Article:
Walker: Obama Not Condemning Anti-Police Rhetoric

| by Ethan Brown

Republican Gov. Scott Walker of Wisconsin criticized President Barack Obama for not taking a more aggressive approach to defend law enforcement officers and condemn anti-police rhetoric that has been used multiple times to promote more shootings.

During the appearance on CNN’s “State of the Union”, the 2016 Republican presidential candidate told host Jake Tapper that the president has not promoted the majority of law enforcement who are “overwhelmingly doing the right thing every day.”

Walker acknowledged that Obama has praised police officers in the past, but criticized the commander-in-chief for not questioning the rhetoric that has been used repeatedly by some groups, such as Black Lives Matter.

“And when you’ve got people say, we have people say ‘pigs in a blanket’ at a rally, ‘fry ‘em up like bacon,’” Walker said, echoing recent comments at a rally where members of the movement were in attendance. “That’s the kind of thing you need to speak about. You need to say that is wrong.”

Those chants, specifically, were said at a Black Lives Matter rally in Minnesota last month by protestors who were attempting to draw attention to their perceived view of violence against African-Americans by law enforcement officers, CNN noted.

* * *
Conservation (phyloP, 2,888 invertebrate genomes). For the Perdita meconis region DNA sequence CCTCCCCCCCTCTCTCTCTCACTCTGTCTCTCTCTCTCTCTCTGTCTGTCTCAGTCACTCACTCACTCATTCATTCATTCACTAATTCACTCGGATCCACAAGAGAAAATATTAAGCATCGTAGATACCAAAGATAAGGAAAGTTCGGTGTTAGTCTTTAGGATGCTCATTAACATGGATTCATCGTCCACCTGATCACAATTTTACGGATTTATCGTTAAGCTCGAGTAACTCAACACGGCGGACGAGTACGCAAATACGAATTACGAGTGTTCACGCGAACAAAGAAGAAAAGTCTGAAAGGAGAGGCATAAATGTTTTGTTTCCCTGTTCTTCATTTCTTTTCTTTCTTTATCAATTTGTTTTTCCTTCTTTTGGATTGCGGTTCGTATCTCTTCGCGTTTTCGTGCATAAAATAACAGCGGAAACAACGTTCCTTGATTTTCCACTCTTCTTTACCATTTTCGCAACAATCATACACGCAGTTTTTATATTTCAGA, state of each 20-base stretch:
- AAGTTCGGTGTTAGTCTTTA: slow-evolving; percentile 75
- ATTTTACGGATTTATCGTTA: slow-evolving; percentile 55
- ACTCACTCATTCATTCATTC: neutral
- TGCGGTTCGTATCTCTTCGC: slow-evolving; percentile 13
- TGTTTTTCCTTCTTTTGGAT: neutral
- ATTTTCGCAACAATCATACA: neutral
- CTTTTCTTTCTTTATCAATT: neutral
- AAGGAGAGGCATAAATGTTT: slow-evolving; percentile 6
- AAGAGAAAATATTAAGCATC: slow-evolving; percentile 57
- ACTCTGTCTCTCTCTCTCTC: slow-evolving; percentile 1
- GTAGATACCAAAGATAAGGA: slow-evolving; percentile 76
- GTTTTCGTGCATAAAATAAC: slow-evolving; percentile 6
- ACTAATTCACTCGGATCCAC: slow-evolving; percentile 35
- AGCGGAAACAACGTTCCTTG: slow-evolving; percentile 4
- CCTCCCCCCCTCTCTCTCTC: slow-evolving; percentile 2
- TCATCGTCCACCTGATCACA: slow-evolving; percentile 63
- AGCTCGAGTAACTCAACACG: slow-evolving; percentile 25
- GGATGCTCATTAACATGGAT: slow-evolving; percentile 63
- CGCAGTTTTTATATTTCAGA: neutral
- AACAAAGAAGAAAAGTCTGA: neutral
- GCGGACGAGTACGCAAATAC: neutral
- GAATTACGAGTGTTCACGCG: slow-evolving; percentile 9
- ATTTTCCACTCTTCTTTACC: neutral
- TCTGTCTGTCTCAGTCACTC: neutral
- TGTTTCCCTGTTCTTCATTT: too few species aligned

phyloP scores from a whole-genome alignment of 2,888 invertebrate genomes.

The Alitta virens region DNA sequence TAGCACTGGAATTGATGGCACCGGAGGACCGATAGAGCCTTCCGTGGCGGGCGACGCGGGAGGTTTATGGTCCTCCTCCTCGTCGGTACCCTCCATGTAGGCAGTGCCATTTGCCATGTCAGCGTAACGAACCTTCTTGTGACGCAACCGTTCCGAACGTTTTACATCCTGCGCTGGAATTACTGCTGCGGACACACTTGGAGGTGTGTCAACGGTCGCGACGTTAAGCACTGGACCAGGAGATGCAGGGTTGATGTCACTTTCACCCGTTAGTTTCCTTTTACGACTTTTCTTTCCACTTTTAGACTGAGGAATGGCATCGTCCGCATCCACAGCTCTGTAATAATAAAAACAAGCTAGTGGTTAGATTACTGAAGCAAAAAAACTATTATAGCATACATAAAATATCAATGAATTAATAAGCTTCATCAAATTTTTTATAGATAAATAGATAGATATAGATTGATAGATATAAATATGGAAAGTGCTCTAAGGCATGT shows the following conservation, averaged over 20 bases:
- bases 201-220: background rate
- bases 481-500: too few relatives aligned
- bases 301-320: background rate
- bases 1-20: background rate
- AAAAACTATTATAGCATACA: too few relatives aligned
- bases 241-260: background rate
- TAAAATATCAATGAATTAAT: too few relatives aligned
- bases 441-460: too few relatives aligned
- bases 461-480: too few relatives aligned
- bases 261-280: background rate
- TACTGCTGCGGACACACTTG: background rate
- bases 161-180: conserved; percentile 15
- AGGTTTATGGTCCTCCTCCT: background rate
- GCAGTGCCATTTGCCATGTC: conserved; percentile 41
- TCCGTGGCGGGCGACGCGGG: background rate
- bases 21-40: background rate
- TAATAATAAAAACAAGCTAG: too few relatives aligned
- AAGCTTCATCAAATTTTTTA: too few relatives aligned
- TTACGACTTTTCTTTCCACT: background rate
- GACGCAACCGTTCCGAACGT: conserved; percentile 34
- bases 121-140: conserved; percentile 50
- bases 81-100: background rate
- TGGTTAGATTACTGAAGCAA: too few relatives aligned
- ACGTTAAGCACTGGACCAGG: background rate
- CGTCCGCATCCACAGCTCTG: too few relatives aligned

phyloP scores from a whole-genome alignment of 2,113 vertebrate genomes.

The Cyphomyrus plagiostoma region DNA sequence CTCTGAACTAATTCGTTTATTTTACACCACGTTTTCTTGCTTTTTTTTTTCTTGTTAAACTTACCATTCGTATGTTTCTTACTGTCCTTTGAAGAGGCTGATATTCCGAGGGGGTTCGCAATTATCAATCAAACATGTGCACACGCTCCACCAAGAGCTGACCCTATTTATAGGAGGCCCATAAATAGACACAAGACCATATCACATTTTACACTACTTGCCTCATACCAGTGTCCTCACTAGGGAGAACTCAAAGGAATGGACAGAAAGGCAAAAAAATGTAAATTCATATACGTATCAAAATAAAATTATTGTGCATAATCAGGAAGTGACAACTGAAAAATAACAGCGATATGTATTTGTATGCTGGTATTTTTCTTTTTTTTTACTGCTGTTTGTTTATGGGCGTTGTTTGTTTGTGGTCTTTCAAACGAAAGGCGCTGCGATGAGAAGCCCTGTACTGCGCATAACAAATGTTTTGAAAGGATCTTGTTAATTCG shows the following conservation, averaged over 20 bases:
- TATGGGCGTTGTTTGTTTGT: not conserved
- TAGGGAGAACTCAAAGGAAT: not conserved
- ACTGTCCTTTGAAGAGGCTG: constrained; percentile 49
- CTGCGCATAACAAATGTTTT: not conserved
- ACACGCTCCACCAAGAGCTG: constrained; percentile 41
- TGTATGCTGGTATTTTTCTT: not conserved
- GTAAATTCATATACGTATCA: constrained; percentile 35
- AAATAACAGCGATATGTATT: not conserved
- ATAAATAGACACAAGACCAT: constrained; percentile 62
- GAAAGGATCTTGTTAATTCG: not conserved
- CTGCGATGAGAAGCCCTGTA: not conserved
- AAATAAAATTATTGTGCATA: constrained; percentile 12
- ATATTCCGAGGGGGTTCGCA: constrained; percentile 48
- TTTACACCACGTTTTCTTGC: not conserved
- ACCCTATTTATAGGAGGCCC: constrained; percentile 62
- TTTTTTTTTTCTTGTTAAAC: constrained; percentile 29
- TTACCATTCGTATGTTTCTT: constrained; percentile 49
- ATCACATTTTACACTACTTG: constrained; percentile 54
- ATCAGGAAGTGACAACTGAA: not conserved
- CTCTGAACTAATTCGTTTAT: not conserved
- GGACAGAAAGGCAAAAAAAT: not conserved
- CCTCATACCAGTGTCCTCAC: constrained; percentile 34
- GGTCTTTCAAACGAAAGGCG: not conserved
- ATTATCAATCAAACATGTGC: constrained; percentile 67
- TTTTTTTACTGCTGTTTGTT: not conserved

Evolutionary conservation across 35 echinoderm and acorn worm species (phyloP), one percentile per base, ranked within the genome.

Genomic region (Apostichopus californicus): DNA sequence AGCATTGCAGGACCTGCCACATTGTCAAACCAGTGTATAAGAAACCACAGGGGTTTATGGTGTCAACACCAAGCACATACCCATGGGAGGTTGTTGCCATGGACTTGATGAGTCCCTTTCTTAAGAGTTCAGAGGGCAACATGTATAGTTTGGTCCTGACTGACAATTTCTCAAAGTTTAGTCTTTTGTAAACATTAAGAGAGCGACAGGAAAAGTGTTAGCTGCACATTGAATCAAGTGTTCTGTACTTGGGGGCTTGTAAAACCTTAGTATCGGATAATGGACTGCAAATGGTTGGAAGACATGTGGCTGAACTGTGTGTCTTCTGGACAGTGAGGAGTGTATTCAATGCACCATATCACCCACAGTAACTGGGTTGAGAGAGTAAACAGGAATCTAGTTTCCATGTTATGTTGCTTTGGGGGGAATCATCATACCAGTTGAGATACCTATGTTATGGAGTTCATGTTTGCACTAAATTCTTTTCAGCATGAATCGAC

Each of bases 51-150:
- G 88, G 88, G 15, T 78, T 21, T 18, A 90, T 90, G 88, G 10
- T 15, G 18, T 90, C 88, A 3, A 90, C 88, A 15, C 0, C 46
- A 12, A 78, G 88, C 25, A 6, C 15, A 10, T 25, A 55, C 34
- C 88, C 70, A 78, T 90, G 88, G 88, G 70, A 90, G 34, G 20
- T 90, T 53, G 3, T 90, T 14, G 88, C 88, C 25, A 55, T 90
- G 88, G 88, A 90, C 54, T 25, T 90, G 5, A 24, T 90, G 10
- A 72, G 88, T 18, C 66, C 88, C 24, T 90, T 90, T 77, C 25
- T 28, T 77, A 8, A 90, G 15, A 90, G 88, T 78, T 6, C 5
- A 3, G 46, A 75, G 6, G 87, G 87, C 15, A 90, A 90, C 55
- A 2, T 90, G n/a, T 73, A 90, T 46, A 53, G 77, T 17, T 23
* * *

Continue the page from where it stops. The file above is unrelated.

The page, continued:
Walker said similar statements in a written op-ed for HotAir.com released earlier this month.

“In the last six years under President Obama, we’ve seen a rise in anti-police rhetoric. Instead of hope and change, we’ve seen racial tensions worsen and a tendency to use law enforcement as a scapegoat,” Walker wrote.

“After years of division under President Obama, America needs a leader who will seek to unite all Americans,” he added.

“No law enforcement officer should fear to do their job the way he or she was trained to do it, and no law-abiding citizen should fear for their safety from those sworn to protect us.”

In July, Obama appeared at the NAACP’s 106th annual convention where he outlined new proposals to the nation’s criminal justice system. Among those, the president said that removing a mandatory minimum sentence and investing more time and money in the nation’s education system would be the most effective way to stop the rise of crime in the African-American community, Vice.com reported.

“Crime is like any other epidemic, the best place to stop it is before it starts,” Obama said. “If we make investments early in our children we will reduce the need to incarcerate those kids.”

Sources: CNN, Vice, The Hill / Photo Credit: Wikimedia Commons/Gage Skidmore